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Nexsen Pruet's Rick Reames on recent U.S. Supreme Court decision regarding state sales taxes and online retailers

Former Director of S.C. Department of Revenue offers insight on South Dakota v. Wayfair and the implications for South Carolina

June 22, 2018

In a highly anticipated decision, the U.S. Supreme Court ruled 5-4 that states can impose sales taxes on online purchases even if the business does not have a physical presence in the state. 

The Court's June 21, 2018 ruling on South Dakota v. Wayfair Inc., et al., 585 U.S. ___ (2018) reverses 26 years of precedent set by Quill Corp v. North Dakota, 504 U.S. 298, which barred states from taxing nonresident sellers. 

Rick Reames, Member and former South Carolina Department of Revenue Director, spoke with two South Carolina-based publications to offer insight on just two of the multiple ways the Wayfair decision could impact South Carolina.

South Carolina collects sales taxes from most online retailers; now it can get the rest. 

Excerpt from The Post and Courier:

South Carolina could pocket a new stream of revenue after the U.S. Supreme Court cleared a path for states to collect sales tax from online retailers, but e-commerce isn’t expected to produce a windfall for the state’s coffers.

The reason: South Carolina collects sales tax from most online retailers already.

"Rick Reames III, the former director of the S.C. Department of Revenue, said South Carolina was collecting taxes from 22 of the 25 biggest online retailers when he left his post last year."

Later in the article, regarding South Carolina lawmakers' desire to move forward with a bill that would require large e-commerce sellers to collect South Carolina sales tax:

"The state tax agency (DOR) might beat lawmakers to the punch. Reames, now an attorney in Columbia, said the Supreme Court’s decision 'opens the possibility of immediate action by state taxing agencies.'"

Read the full article from The Post and Courier here.

Latest US Supreme Court decision could hit SC wallets. Here's how.

Excerpt from The State:

South Carolinians soon could pay more to shop online after the U.S. Supreme Court reversed course Thursday, saying states can charge sales tax for online purchases.

The ruling is sure to elate the state's small retailers. However, it was not clear Thursday how quickly that change would occur and what its impact will be.

"'It remains to be seen what the exact fiscal impact of this (court) decision will be,' said Rick Reames, a former head of the state's Revenue Department. 'However, it's premature to expect large windfalls from this decision. South Carolina already collects (sales tax) on 22 of the top 25 e-retailers.'"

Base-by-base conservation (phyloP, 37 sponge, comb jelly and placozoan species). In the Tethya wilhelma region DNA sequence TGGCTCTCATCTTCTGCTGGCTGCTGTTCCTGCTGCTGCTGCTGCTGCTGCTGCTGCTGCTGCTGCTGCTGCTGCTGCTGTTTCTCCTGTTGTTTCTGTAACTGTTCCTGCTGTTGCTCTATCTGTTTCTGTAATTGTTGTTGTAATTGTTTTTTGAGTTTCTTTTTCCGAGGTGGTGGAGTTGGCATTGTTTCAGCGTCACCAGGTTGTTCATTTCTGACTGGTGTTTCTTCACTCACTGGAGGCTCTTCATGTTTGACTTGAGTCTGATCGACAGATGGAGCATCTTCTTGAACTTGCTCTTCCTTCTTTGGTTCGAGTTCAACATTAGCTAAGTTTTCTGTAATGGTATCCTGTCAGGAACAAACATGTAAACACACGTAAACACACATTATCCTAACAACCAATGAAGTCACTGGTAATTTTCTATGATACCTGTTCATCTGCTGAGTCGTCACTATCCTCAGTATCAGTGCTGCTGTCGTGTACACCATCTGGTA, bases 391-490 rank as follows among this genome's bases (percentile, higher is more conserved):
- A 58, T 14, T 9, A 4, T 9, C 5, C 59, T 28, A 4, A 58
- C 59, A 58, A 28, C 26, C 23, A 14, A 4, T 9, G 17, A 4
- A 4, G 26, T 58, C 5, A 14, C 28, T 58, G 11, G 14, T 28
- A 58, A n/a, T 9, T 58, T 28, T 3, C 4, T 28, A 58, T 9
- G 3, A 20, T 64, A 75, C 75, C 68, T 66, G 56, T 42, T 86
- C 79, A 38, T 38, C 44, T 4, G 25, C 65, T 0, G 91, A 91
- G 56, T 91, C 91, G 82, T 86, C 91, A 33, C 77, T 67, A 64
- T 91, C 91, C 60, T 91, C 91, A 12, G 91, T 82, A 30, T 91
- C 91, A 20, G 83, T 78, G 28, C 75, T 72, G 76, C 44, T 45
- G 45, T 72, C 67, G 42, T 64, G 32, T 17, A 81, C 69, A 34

Later in the article:

"'To some extent, the marketplace already addressed this problem,' Reames added. 'The largest physical retailers are now also the largest online retailers.'"

Real the full article from The State here.

More about Rick
Former South Carolina Department of Revenue Director Rick Reames helps clients navigate complex tax, business and regulatory laws, and works with state leaders to achieve sound public policy. Reames was appointed Director of SCDOR by former Governor (now UN Ambassador) Nikki Haley in 2014, was unanimously confirmed by the SC Senate and served until January 3, 2017 before returning to Nexsen Pruet's Columbia office. Rick provides sophisticated state and local tax (SALT) advice and works on comprehensive tax planning, controversies and economic development incentives. You can view his full Nexsen Pruet profile here.

Rick plays a major role in Nexsen Pruet's State and Local Taxation (SALT) team. Led by Rick and two-time former S.C. Department of Revenue Director Burnie Maybank, the SALT team serves clients across the Carolinas and beyond, from Fortune 500 companies to small and mid-sized firms. The strength of the firm's SALT practice is in four areas: (1) State and Local Tax Controversy work; (2) economic development incentives; (3) legislative strategy; and (4) tax planning. You can learn more about Nexsen Pruet's Tax Law efforts here.


Nexsen Pruet is one of the largest law firms in the Carolinas, with more than 190 attorneys and offices in Columbia, Charleston, Greenville, Hilton Head and Myrtle Beach, S.C., as well as Charlotte, Greensboro and Raleigh, N.C. Founded in 1945, Nexsen Pruet provides a broad range of legal services to the business community and represents companies and other entities in local, state, national and international venues.

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